Cal’s father Jon said in the video he had come home for Christmas from college and one morning they found him unresponsive. He explained Cal thought he was taking an OxyContin, and he ended up with fentanyl.
“The best we can tell, he sought out some Oxy from the street dealer,” Jon said. “Cal had long-term plans, he had short-term plans. In no way did he desire to harm himself. We’re certain of that.”
Fake & Fatal
The parents partnered with their school district in Beaverton, one of the largest in Oregon, after the loss of several students in the last 18 months.
“We felt compelled to do something to prevent future losses,” said Shellie Bailey-Shah, public communications officer with the Beaverton School District. “And these, you know, were teenagers who had hopes and dreams and plans, and they had families who love them and are still coming to grips with their loss.”
The Beaverton School District developed a curriculum for middle and high school students and launched a campaign called “Fake & Fatal” in April.
Students in health classes have been learning about the dangers of buying fake pills on social media. Pills they think are OxyContin, Percocet and Xanax but are laced with fentanyl.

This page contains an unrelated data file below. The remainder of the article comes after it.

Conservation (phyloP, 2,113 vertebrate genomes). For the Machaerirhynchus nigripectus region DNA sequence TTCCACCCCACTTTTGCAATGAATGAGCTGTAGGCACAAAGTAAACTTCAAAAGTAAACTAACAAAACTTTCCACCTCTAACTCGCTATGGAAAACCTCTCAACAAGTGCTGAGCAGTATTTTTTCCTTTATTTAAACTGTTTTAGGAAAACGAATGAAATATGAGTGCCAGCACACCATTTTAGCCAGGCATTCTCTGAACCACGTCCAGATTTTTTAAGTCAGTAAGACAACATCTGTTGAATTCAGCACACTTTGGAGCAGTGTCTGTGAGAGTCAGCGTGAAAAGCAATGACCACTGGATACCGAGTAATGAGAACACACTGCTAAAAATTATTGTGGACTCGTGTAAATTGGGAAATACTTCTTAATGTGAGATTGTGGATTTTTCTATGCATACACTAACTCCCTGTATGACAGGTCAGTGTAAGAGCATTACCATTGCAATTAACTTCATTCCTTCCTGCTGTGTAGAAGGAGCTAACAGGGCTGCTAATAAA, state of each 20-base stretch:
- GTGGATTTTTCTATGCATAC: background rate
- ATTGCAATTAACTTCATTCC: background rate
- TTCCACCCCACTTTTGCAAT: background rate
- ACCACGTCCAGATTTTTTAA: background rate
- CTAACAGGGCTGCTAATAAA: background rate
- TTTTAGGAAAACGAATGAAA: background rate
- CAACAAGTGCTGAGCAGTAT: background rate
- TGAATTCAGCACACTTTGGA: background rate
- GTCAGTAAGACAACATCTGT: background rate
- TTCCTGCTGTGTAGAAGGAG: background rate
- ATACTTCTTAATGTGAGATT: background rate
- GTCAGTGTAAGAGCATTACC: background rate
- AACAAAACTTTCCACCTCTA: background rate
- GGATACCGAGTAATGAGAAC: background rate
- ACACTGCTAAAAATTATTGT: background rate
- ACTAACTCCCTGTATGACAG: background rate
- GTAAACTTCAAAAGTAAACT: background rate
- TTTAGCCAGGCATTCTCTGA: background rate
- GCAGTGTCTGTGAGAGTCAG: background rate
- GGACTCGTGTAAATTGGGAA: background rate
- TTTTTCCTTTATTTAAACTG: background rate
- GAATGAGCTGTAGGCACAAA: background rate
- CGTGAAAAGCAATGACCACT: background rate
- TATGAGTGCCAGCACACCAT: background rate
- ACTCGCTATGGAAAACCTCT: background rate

“The pills are nicknamed ‘Blues’ for their common color or ‘M30s’ for the stamp on the bills. The tablets are so well made that even experienced users say that they can’t tell the difference between a counterfeit pill and a pill manufactured by a pharmaceutical company,” said the district online.
Students also hear Cal’s story and learn how the synthetic drug can be up to 100 times stronger than morphine and how just one pill can kill.
“We had trainings for all our administrators in our district about how to handle fentanyl-related incidents and how to handle the drug itself, because it can be very, very dangerous,” Bailey-Shah said.
She explained another important thing the district did was host community conversations with experts and Cal’s family.
“I think that there is a certain amount of disbelief amongst parents like, ‘oh, that would never happen to my child,'” said Bailey-Shah. “And what we’ve learned from the families in our district who have dealt with this, that we’re not talking about a stereotypical drug abuser, these are kids who are experimenting. And what we’ve learned about fentanyl is that it only takes one pill. So, there is no such thing as drug experimentation anymore. One pill can kill.”
Fentanyl deaths on the rise